The weak international economy during Yanukovych’s time as president was exacerbated in Ukraine by the corrupt leadership’s mismanagement of economic policy. This triggered a series of dramatic events around the turn of the year 2013-14 that went to history as the Euromajdan. They ended with President Yanukovych fleeing to the Russian Federation, whose military at the same time annexed the Crimean peninsula and initiated an armed conflict in the Donbass region (see Donbass conflict). Shortly thereafter, in May 2014, an early presidential election was held. Although voters in the occupied regions were unable to participate, turnout was high (60 percent). Already after an election round, Petro Poroshenko, who received 55 percent, could be named victorious.

Despite some reforms and a few dozen representatives of civil society in Parliament that year, the influence of the oligarchs on politics has remained strong. At the same time, the ultra-nationalist and populist parties in Parliament, the Radical Party and Svoboda (‘Freedom’), were involved in armed incidents testifying to serious political contradictions.

After the 2014 parliamentary elections, only one of the parties that characterized Ukraine’s first two decades remained as an independent state, namely Julia Tymoshenko’s Fatherland. The largest parties with each more than 20 percent of the votes were Petro Poroshenko’s block and the newly formed People’s Front, led by former Prime Minister Arsenij Jatseniuk (born 1974), previously affiliated with Tymoshenko. In third place (11 percent of the votes) ended Self-confidence, a new party whose deputies represent civil society. The Nationalist Radical Party, which gained just over 7 percent, has been brought to the attention of party leader Oleh Lashkos (born 1972) connection with both armed protesters during the Euromajdan and some of the private militias that strengthened the Ukrainian defense force during the Donbass conflict. Svoboda lost its previous support and failed to get over the five percent barrier.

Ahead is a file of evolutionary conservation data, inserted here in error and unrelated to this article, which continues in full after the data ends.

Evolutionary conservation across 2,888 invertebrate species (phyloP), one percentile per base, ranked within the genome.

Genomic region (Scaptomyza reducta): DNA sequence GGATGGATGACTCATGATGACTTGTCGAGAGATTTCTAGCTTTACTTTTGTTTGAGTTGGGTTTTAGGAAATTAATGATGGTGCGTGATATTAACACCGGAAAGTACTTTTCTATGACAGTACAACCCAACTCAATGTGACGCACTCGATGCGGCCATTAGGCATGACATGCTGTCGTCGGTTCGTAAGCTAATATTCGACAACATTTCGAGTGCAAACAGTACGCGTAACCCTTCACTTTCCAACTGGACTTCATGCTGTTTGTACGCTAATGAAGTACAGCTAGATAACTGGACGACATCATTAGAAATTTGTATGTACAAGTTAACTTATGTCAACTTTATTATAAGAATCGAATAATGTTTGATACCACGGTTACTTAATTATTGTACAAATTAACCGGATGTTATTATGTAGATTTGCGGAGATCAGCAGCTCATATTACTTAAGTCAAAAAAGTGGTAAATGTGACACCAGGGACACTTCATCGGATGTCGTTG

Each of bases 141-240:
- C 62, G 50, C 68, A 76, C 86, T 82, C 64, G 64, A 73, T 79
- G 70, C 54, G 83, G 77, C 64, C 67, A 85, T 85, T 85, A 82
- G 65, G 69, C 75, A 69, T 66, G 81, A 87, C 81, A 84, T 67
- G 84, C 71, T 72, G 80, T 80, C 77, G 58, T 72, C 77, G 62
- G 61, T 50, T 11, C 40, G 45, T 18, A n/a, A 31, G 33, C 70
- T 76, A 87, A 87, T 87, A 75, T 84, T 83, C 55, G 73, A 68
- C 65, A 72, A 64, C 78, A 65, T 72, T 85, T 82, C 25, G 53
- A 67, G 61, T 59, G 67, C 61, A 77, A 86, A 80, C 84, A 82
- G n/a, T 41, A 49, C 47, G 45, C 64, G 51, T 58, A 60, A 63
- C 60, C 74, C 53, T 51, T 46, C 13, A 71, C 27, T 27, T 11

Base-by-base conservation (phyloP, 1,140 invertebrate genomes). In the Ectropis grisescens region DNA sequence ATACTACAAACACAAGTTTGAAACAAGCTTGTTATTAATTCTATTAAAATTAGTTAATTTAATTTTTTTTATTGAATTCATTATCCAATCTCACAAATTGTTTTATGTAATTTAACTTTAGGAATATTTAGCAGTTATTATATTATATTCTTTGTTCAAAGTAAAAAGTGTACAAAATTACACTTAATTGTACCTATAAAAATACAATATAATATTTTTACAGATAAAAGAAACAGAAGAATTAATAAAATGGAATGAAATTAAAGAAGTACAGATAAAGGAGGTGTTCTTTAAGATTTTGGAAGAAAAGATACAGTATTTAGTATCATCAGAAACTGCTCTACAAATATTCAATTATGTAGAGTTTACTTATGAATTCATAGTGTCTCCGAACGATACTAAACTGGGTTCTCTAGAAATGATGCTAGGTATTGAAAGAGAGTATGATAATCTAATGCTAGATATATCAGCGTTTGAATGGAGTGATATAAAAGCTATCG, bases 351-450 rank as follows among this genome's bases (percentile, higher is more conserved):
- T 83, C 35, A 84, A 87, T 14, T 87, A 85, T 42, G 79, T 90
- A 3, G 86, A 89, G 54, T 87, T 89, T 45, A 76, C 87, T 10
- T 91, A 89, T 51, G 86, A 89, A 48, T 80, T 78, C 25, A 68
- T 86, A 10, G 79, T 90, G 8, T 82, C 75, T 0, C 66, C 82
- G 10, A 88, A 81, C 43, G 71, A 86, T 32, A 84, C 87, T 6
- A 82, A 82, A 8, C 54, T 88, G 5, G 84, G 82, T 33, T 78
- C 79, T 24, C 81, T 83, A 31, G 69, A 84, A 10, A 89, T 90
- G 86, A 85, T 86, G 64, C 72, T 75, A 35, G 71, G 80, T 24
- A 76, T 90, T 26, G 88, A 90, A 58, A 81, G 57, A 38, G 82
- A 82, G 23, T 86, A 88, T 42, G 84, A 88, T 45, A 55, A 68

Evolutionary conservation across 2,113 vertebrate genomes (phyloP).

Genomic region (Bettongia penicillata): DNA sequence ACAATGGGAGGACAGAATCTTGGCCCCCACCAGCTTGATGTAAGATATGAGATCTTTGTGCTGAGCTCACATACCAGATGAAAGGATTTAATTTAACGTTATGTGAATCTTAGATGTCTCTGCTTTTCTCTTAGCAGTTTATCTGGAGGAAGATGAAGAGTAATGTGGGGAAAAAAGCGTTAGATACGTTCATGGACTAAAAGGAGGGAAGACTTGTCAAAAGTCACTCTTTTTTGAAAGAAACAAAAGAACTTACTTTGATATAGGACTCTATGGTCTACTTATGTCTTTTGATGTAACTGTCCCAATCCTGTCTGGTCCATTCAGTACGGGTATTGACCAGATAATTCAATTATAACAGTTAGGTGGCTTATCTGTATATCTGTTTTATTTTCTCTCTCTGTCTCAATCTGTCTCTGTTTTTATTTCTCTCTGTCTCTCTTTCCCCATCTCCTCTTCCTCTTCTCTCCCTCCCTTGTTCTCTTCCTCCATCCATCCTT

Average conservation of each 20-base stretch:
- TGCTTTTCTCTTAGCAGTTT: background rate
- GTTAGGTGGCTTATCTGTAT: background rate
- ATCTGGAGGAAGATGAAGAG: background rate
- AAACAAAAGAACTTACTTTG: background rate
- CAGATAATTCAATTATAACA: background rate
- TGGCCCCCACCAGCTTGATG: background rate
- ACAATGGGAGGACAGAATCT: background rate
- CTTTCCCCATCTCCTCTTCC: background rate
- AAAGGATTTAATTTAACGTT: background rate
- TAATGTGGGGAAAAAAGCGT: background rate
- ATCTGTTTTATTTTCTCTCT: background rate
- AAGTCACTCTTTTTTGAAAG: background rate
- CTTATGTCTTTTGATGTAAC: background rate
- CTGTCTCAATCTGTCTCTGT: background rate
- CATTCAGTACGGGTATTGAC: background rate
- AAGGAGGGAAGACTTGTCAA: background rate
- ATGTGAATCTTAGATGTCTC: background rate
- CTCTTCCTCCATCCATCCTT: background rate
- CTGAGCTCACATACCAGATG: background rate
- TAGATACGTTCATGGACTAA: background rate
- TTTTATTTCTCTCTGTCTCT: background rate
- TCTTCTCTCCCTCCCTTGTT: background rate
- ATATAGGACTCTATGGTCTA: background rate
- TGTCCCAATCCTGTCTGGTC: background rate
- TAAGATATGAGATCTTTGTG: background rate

In the 2019 presidential election, Poroshenko was defeated by Volodymyr Zelenskyj, a former actor who received 73 percent of the vote in the second round. The election was judged by independent observers to be free, which, with the exception of the Baltic States, is unique among former Soviet republics. Zelenskyj took office in May and began his tenure with dissolving Parliament and announcing new elections.

In the parliamentary elections held in July 2019, Zelenskyj’s party received the People’s Servants, who were registered on Presidential Day and named after the TV series that made Zelenskyj famous, by far the most votes (43 percent); at the same time, the party’s candidates won over half of the one-man constituencies. In total, the People’s Servants received 254 out of 424 seats (26 seats remained empty as elections could not be held in the eastern regions or in Crimea). The second largest party became the Prorussian Opposition Platform – For Life (formed in 2018), while Tymoshenko’s Fatherland and European Solidarity (the new name of the Poroshenko Party) became basically equal. The Liberal and Europe-friendly Party The Voice, formed by another newcomer in politics, rock singer Svjatoslav Vakartjuk (born 1975), also took over the five percent barrier.